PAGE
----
A controversy is brewing over in Netflix’s romance department—and no, it’s not about the third installment to Netflix’s rape-y 365 Days saga. The platform is facing harsh (and totally justified) criticism toward its off-the-rails military propaganda movie Purple Hearts. Yes, folks, we’re looking at the Razzie Awards’ first entry for Worst Picture of 2022.
What happens when a girl “blue heart” and a boy “red heart” love each other very much? They create a “purple heart.” That’s the Birds and the Bees 101, guys. This “purple heart” BS is the entire basis of Purple Hearts, which finds one Democrat woman falling in love with a Republican soldier.
Set aside the ghastly title for a minute to learn about the rest of the gut-wrenching (as in, you’ll cry out of boredom, not actual emotions) plot. Aspiring musician Cassie (Sofia Carson) can’t scrounge up enough money to pay her rent and her insulin bills; she’s recently been diagnosed with type-1 diabetes. Nearly on her deathbed, Cassie drums up a decent plan: She’ll marry her best friend in the military for his health insurance.
Snap: He’s in a relationship and refuses her hand. (Side note: If I had the health insurance to save my dying best friend, I’m confident my significant other would understand the circumstances for the time being.) Instead, she’ll marry lib-owning Luke (Nicholas Galitzine), who needs the spouse bonus to pay off his greedy ex-drug dealer “Johnno.” Yes, his name is Johnno. Yes, it sounds like a riff on The Room’s murderous drug dealer Chris-R.
I was on Cassie’s side. Get your health benefits, girl! Steal them from these deadbeat dudes in your life, who would rather enlist in America’s petrifying defense program than do literally anything else! But here’s where Purple Hearts becomes preposterous. Cassie and Luke fall into an enemies-to-lovers trope based on the fact that they’re politically opposed to one another.
I get the pushback against this trope, I do. Occasionally, iconic enemies-to-friends film You’ve Got Mail faces criticism, due to the fact that charming small bookshop owner Kathleen Kelly (Meg Ryan) falls into the arms of the man (Tom Hanks) who shuts her store down by introducing a big Barnes and Noble-Esque emporium right down the street. How can a woman love a man who ruins her life? But it’s Nora Ephron, so we forgive her. There’s chunky sweaters, “Dreams” by the Cranberries, and actually, Tom Hanks is incredibly charming—it’s all undeniable.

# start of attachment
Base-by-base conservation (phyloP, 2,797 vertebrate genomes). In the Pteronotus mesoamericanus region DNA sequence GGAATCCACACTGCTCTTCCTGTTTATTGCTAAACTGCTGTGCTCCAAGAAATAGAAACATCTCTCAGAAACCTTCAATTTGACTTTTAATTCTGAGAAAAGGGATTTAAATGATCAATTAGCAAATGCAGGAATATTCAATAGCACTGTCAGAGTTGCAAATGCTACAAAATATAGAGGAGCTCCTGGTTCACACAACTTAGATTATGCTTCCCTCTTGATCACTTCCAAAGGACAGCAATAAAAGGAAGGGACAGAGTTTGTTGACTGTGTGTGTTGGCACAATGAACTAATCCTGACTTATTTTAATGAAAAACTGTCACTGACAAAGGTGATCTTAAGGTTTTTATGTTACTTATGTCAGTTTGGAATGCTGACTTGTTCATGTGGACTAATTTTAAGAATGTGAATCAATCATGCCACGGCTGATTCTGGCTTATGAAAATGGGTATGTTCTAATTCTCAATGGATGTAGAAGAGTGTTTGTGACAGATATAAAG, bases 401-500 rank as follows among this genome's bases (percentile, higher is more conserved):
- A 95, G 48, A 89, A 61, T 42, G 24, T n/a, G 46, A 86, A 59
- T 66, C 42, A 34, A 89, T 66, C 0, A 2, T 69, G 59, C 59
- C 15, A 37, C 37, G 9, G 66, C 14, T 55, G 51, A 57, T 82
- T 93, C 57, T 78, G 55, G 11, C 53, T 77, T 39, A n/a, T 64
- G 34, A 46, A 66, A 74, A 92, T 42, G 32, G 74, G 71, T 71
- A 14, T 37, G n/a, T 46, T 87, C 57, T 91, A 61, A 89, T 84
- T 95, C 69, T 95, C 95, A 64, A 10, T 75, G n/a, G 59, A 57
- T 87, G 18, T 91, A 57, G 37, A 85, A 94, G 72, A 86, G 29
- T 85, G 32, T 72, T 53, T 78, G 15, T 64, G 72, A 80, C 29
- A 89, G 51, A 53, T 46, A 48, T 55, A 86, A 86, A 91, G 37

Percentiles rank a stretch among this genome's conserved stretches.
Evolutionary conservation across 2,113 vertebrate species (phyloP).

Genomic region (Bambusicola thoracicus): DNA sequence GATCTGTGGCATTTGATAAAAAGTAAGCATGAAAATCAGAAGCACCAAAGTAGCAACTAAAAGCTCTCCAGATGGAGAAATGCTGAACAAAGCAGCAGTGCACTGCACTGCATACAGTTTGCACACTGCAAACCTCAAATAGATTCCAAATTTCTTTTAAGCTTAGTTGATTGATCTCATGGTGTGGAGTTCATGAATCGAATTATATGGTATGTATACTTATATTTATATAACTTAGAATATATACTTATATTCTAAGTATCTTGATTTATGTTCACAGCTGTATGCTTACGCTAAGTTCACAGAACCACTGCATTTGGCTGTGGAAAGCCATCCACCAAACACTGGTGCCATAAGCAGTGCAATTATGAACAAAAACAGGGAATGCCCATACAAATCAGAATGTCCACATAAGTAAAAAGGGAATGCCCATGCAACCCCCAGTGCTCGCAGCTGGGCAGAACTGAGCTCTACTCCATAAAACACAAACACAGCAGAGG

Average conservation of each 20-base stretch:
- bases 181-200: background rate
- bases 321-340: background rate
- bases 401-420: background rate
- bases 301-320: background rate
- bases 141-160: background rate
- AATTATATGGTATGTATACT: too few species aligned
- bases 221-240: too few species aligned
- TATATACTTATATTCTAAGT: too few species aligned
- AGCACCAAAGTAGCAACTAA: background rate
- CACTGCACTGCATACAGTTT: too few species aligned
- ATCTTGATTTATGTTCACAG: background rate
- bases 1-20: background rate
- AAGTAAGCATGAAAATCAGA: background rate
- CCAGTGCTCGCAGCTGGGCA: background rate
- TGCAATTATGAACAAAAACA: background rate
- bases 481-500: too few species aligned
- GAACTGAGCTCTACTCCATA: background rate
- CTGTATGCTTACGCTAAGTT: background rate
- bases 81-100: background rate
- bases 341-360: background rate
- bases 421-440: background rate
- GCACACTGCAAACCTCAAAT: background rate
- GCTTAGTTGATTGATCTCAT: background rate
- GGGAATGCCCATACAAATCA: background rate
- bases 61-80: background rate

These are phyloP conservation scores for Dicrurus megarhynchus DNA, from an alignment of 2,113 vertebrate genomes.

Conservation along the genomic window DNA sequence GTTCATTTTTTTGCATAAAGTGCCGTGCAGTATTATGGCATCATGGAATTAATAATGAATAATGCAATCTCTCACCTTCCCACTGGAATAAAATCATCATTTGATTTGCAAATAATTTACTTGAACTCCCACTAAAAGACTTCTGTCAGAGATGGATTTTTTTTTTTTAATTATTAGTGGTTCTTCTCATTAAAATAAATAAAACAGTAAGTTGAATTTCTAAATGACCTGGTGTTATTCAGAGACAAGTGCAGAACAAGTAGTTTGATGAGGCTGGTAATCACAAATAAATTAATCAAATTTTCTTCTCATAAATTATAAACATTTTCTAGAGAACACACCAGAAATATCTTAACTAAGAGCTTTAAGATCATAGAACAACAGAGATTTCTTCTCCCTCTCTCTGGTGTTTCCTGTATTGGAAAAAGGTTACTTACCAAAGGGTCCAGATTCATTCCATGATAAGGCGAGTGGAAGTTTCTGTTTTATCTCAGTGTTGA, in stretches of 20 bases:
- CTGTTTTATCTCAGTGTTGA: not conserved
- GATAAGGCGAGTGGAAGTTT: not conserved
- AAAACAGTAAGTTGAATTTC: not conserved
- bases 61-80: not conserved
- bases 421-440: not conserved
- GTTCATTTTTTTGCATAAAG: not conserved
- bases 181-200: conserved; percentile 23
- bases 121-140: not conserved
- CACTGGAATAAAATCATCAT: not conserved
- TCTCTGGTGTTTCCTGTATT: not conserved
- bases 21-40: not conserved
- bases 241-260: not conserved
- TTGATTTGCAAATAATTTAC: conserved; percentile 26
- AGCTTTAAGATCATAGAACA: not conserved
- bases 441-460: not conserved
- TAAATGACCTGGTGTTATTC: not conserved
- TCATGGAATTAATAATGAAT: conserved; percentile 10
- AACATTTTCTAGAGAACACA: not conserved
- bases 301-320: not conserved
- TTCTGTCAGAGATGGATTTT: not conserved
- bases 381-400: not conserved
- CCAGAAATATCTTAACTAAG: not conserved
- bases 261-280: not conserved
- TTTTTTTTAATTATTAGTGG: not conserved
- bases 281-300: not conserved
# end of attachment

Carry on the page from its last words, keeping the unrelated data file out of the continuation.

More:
But Luke is not. Swap oversized sweaters with military uniforms and “Dreams” with Cassie’s military-wife anthem “Come Back Home,” and the romance begins to look a little more shifty. If your Republican husband isn’t voting to take away your right to free healthcare, he’s stripping your right to abortion. After that, he’ll be sure to take away your right to contraceptive rights, your ability to divorce him, and then, the kicker, your right to vote.
The press for this movie has been abominable, too. Perhaps this is what convinces weirdos like me to watch the movie, gawking at how terrible it is, so maybe I should applaud the filmmakers instead. But a Netflix-owned Tudum article spoon-fed me Purple Hearts grub in a way that made me want to delete my subscription. “Hey, I just wanted to check in on you after watching Purple Hearts,” the article’s first sentence reads. “How are you doing?”
Badly. I’m doing badly. The point of this article is not to cater toward Purple Hearts viewers like me who watched the film out of spite, though; it’s for military moms who stumbled onto Tudum thinking it was a Netflix-themed New York Times and kept reading. The article ends on a cheeky joke about defrauding the government: “HR, if you are reading this, we are just kidding.” Alright, Netflix. Ha ha. Good one.
The interviews are the kicker here. While Galitzine calls Cassie and Luke’s aisle-crossing relationship a “crazy, idealized fantasy,” Carson opts to explain the Purple Hearts title all over again.
“When I got the script five years ago, the country was already not in a great state politically. We were very divided,” Carson said. “It's about these two people, these two hearts, one red, one blue, who were raised in a divided world, who through the power of love come together to form a purple heart. And it's the message that I think the world needs now more than ever.”
This red heart plus blue heart equals purple heart shtick has become akin to Lady Gaga’s famed “There can be 100 people in a room…” quote. Wherever you look, there’s the goofy Purple Hearts title quote. Anyone involved in the film has cited the supposed power of this shlock at least once amidst the press tour.
While chatting with Variety, the film’s director Elizabeth Allen Rosenbaum dropped the gimmick.
“We very much intentionally created two characters that had been bred to hate each other,” Rosenbaum said. “In order for the red heart and the blue heart to kind of turn purple, you have to have them be kind of extreme. Some of the people that they’re surrounded with are even more flawed than they are.”
She’s referring to Luke’s friend, who, at the beginning of the film, toasts “to life, love, and hunting down some goddamn Arabs, baby.” This quote has been widely circulated, but there are a handful of others—my personal favorite is “What exactly would you like us to do [in Iraq]? Teach them pronouns?”—that are equally abhorrent.
The batty title speaks for itself. There can be 99 blue hearts in a room, but all it takes is one red heart with health insurance to make you toss all of your morals.